Humility, Compassion and Service

11-05-2017Pastoral ReflectionsFather Brian Manning

Anyone observing governmental and societal leaders would conclude that the best leaders are models of character. Besides speaking and acting well, they actually live what they talk. We certainly learn in the Gospels that Jesus is truly a great leader. Indeed, he also asks his disciples to lead as he did, by serving.

Our Old Testament this weekend comes from the very short Book of Malachi, whose name means "my messenger." This truly unknown messenger of the Lord had reason to keep a low profile. His message was quite distressing in a very troubled time, the time when the resettlement of Israel after the exile took place. Everything was in confusion and doubt.

In this newly resettled Israel, a new Temple had been built, but things were dismal as the people needed to reform. Malachi laid the fault squarely at the feet of both the priests and people. Today's first reading focuses on the worship of people who have no heart for it. Malachi warns of the corrosive effect of this empty worship that distances the people from God and from one another. Indeed a most dangerous situation.

In today's Gospel, notice how Jesus speaks the same language as Malachi. He excoriates the behavior of the teachers, even as he upholds their teachings. The problem is not found in the Law of Moses, says Jesus, but in those who are called to uphold it. Jesus plainly urges the faithful to follow the honorable teachings but not the teachers.

Jesus lists the ways in which the holiest images, words, and behaviors are stood on their head. The leaders of the people show all this. Phylacteries that contain the written words of faith were prescribed to be near to hand and mind to recall forever Israel's covenant with the Lord. But now in Jesus' time, the place and meaning of these are changed to call attention to the bearer, not to the message. The leaders relish the title rabbi - "my great one," "my master" - but nothing is done by any of them to be worthy of this title. The leaders lay heavy burdens on the followers, who cannot carry these burdens.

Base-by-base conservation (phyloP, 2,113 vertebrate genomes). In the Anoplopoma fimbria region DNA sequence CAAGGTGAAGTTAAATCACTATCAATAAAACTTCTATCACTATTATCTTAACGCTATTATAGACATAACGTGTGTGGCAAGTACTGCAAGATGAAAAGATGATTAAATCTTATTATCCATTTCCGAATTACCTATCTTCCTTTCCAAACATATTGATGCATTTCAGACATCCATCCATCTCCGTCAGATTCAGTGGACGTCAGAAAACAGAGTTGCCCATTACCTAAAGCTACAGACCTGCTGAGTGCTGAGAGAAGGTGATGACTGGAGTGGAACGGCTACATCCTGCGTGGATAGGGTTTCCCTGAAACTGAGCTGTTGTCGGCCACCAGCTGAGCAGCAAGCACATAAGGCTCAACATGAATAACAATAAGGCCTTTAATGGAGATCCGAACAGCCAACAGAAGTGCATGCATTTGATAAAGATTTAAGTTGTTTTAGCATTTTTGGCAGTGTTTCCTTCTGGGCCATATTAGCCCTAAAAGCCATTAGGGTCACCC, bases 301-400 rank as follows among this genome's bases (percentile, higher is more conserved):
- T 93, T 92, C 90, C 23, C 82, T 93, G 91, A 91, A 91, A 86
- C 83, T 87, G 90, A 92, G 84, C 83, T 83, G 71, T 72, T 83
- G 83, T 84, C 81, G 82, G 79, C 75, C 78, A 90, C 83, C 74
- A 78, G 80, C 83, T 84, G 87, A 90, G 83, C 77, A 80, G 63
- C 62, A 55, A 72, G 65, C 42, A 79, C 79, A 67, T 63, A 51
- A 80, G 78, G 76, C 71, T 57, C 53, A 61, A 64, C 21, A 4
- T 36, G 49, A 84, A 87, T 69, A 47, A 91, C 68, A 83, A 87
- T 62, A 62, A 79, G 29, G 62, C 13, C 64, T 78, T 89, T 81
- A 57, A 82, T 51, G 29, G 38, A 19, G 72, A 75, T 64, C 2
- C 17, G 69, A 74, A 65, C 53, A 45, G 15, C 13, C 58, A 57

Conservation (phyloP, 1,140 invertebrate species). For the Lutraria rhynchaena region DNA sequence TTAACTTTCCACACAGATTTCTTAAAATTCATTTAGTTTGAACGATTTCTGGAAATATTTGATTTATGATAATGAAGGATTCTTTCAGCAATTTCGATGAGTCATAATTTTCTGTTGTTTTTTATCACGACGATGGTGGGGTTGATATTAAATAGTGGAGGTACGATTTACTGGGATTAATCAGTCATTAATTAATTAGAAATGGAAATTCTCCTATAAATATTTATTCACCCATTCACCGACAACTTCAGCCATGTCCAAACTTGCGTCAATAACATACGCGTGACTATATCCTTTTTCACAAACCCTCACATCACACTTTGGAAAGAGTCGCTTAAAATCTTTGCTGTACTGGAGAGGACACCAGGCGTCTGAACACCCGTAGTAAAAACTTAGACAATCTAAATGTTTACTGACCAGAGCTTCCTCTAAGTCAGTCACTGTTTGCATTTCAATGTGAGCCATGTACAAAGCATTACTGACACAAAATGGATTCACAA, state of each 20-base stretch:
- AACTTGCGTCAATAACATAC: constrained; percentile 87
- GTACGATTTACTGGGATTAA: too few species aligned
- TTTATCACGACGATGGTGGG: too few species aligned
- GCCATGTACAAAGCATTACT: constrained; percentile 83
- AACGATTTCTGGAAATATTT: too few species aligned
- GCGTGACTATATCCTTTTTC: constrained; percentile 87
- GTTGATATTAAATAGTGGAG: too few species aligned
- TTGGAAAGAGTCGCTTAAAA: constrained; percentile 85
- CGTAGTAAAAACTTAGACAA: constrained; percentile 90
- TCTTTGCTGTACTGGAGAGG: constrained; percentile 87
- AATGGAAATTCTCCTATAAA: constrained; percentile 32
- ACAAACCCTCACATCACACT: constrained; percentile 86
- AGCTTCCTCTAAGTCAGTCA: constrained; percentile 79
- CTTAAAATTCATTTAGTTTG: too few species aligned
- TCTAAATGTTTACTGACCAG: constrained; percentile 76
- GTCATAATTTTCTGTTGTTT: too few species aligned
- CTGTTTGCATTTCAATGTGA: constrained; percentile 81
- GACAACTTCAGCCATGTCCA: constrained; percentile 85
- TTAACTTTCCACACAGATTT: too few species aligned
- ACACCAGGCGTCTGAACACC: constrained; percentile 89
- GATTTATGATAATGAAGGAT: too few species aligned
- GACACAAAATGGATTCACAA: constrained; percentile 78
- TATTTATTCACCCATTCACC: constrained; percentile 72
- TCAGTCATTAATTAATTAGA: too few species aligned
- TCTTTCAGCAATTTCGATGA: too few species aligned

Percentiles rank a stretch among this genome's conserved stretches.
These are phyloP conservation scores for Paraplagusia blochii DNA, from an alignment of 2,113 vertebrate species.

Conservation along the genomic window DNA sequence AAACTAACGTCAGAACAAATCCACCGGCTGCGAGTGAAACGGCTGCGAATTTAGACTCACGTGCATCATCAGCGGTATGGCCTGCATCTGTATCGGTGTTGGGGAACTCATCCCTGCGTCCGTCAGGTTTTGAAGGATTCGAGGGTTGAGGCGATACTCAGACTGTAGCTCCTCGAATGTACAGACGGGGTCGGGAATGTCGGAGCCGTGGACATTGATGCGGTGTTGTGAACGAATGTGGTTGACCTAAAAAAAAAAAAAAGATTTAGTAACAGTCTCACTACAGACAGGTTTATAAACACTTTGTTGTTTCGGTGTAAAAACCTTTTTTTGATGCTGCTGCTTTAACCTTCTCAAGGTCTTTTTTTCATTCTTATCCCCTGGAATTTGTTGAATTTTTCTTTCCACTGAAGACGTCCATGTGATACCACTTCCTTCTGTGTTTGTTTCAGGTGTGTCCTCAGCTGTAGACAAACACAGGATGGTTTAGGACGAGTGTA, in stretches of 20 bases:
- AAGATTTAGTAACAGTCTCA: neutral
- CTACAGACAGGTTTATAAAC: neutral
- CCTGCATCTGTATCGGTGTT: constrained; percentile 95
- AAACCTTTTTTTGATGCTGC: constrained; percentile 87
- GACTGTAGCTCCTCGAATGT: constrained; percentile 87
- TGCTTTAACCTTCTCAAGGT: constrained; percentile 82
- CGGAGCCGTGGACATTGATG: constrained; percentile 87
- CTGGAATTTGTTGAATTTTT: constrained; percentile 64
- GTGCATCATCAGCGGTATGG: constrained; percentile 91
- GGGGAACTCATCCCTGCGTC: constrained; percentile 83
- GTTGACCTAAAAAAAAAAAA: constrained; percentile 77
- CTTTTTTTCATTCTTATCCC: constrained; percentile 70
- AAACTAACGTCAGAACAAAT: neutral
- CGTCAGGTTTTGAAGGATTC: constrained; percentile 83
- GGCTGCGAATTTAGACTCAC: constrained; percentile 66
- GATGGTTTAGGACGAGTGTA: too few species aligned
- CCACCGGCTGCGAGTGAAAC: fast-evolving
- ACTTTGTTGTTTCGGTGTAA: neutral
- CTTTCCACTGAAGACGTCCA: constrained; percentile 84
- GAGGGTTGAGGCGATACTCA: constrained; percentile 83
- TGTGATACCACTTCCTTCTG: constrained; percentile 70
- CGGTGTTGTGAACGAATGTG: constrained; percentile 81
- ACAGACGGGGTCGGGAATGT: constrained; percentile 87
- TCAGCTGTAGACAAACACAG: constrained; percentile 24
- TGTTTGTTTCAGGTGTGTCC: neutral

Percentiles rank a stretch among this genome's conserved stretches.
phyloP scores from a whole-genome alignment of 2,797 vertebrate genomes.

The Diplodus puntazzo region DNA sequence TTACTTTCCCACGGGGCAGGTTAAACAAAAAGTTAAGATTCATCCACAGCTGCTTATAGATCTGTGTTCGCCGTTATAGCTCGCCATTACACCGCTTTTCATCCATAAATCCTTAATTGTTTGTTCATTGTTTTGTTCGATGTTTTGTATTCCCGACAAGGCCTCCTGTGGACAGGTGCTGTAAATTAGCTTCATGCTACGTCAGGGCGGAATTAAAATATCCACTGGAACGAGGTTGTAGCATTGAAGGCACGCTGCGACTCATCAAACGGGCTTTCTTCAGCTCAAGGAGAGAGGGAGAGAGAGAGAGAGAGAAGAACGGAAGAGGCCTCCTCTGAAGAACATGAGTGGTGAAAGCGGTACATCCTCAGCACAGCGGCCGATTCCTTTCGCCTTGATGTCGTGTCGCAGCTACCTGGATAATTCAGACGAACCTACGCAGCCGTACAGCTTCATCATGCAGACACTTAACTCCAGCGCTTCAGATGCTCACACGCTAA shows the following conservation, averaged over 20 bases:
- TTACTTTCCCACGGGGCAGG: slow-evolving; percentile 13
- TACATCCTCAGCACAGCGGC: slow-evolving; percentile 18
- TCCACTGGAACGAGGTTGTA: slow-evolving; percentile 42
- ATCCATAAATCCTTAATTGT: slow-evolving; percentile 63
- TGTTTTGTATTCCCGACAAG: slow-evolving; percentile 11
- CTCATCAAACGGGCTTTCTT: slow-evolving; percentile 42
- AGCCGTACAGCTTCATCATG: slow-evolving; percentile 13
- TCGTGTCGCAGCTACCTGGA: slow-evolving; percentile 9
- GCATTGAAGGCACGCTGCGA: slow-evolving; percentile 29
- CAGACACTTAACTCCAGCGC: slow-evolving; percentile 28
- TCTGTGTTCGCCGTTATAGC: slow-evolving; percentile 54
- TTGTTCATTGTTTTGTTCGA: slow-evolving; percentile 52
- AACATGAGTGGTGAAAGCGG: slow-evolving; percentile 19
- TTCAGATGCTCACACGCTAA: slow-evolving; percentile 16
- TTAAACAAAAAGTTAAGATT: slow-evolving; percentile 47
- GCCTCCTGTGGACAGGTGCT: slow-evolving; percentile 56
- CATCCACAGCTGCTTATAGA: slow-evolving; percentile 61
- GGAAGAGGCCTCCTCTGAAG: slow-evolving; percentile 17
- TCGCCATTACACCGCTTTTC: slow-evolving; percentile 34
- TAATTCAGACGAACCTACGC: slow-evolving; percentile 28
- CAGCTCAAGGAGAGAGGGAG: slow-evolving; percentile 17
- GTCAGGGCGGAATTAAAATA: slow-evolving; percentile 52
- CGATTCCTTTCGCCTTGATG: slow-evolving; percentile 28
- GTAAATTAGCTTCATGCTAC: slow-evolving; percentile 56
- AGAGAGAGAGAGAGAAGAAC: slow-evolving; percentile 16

Jesus makes very clear to us that this must not be the leadership style of his followers. His words aim at our inner disposition. He urges avoidance of grand titles and inflated pomp and circumstance. He again informs us that we have one Father and all of us are the children of that Father. Jesus is not suggesting that false pious humility that we often see and experience "by the pious," but he does advocate the attitude of minister, comforter, companion no matter what one's title or level of responsibility.

We can tell in today's letter of Paul that he got the message of Jesus, which he passed on to his beloved Thessalonians. Paul brought the message of the risen Lord to his time and place. Note he was not the sole carrier of religious news. Saint Paul is in service to the Word of the Lord, which is at work in the community at Thessalonica. As leader and teacher in that small community of converts, Paul presents himself as one who is among them as a mother with nursing children. This image, as well as those Jesus spoke of and demonstrated, are transparent images of care and presence. No one is lording it over anyone. We are to remind ourselves though we may be religious and observant that we are called to be far from the spirit of judgment and "being better" and close as possible to a spirit of humidly, compassion and service.